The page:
Thanks for visiting my site. On this page and the others I try to demonstrate how I think about the innate struggles of human life. If you would like to talk either in person or over the phone to get a sense of what it might be like to get to know me, feel free to call or email and we can set something up. Sincerely, Dr. Klein

About Dr. Klein

Seeking Psychotherapy and Psychoanalysis

I listen to the struggles involved in life with more than just a focus on symptoms. You may be struggling with depression, anxiety, sleep disturbance, trauma, relationship problems, career or job difficulty, and more. All of these are reasons to seek therapy, and each have underlying causes.

I would like to demonstrate below how I think about a particular aspect of living so that you can get an idea of what I am like and whether you would like to call. If you do want to schedule an appointment, I usually recommend that we set just an initial meeting where you simply come in to see how it goes and whether the experience is such that you believe scheduling a second appointment is in your best interest.  

Inherent in life itself is a sense of angst and for many, a traumatic experience. What most of us think of when we hear the word “trauma” is post traumatic stress disorder. I would encourage you to consider something different. First, there is never a “post” trauma, because one aspect of trauma is that it “destroys time” (Stolorow, 2011), and one is recurrently experiencing the traumatic state in present time. Hence, one’s sense of self in time and space becomes vague and less grounded in the midst of a traumatic period. The idea that treatment should move someone “past” trauma or “resolve” it often unfortunately causes therapists to treat patients as though the thoughts and feelings that form the traumatic re-experiencing need to be vanquished. I have seen that type of treatment leave patients feeling alone with their trauma. My way of being in therapy involved dwelling as deeply as I can in a person’s traumatic experience, and my hope is to form a relational home where those experiences can be organized and rendered comprehensible between us. This form of treatment helps people feel connected in the world again, which is needed to counteract the dissociation that often comes as a reaction to traumatic experience, depression, loss, and more. 

Second, I think the word “disorder” is a misnomer. Trauma is so ubiquitous and a part of human existence that labeling it as a disorder likely merely indicates our social unease in knowing somewhere inside that any of us can be or have already been thrown into a traumatic experience. Third, most people usually think of a narrow range of experiences that qualify as traumatic, such as war time tragedy or assaults. These incidents are of course tragic and important consider in the range of experiences; moreover, in my view there are innumerable situations that beget traumatic dissociation and what follows as self-protection through life. It is the costs associated with the ways you have kept yourself safe in the wake of overwhelming emotional experience that form vexing relational patterns or mood disturbances.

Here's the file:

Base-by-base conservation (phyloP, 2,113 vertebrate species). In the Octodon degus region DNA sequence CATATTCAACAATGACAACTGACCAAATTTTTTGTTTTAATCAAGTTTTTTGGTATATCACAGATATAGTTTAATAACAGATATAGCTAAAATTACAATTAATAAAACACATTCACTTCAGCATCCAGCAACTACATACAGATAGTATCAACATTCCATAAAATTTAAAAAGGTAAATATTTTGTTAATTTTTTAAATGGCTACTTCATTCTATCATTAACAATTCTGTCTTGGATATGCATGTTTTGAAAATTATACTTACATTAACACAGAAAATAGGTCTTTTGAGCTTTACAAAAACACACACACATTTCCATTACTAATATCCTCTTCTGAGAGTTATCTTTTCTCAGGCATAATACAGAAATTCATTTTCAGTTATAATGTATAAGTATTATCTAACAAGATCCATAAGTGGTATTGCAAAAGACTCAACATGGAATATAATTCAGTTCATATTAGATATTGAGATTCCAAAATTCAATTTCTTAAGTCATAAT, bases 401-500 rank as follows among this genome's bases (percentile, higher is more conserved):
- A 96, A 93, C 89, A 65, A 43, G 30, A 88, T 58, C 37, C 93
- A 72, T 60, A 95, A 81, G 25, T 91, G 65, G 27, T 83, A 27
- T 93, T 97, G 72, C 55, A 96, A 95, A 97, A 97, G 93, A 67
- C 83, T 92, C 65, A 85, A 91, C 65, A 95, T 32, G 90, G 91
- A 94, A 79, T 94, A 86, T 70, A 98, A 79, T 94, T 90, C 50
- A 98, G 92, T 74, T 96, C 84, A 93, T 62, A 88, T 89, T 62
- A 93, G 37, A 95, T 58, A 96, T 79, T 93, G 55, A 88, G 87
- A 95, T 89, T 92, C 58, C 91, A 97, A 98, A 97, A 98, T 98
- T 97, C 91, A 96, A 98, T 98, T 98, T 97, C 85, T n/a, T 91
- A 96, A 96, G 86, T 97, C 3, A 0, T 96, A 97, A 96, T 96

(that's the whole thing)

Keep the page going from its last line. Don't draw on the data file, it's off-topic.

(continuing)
For instance, a traumatic experience can be growing up with a fragile parent who could not endure separateness or autonomy. In order to maintain the attachment that a child needs to have to a parent, the child may comply and become essentially a part of the parent’s inventory of needs, relinquishing independence. There is nothing wrong with the child for doing this. He or she needs to have a connection to the parent, and it is clear in this situation that it is not safe to be separate, or the parent will perish (or so the message is portrayed by the parent). The implicit meaning for the child may be that the self exists for someone else entirely, and that the child is not safe to act on his or her own behalf. This, I would argue, is a form of relational trauma over a long span of time in development. This child may turn into an adult who now lives a life with markers of having survived that protracted trauma. This may include the development of relationships where he or she has a partner who does not allow for separateness (an unconscious repetition). This person may also have healthy relationships that allow independence and autonomy, but which cause internal guilt…as the child was not free to have such things growing up. Symptoms of depression and anxiety may be intertwined with these complications, and that person may seek therapy as a result. 

I believe people need to feel safe enough to venture forward in life in a way where they can do things that help them move past old ways of being that have been the cause of so much pain. That requisite safety is known through a relationship with someone else, or is torn down by the same. Relationships are the organizers of the mind, which is why we are so moved and affected by the so called past.  Our pasts are of course playing out in real time between ourselves and others as we demonstrate to and with others how we have been shaped by being and time. Our unconscious organizing principles that were fashioned to help us understand emotional experience were learned in early development in order to protect us from disconnection, and symptoms and problems are often a reflection of unconscious efforts to feel cohesive as a self and to remain connected to loved ones.

Talking with me may help you relieve the tolls involved in the way you now live your life. If you would like to schedule, please call or email. I usually return calls within the same day or the next.

(503) 208-7881   or   Contact Form 

Testing and Assessment

I am also a regional expert in cognitive and psychological testing for adolescents and adults.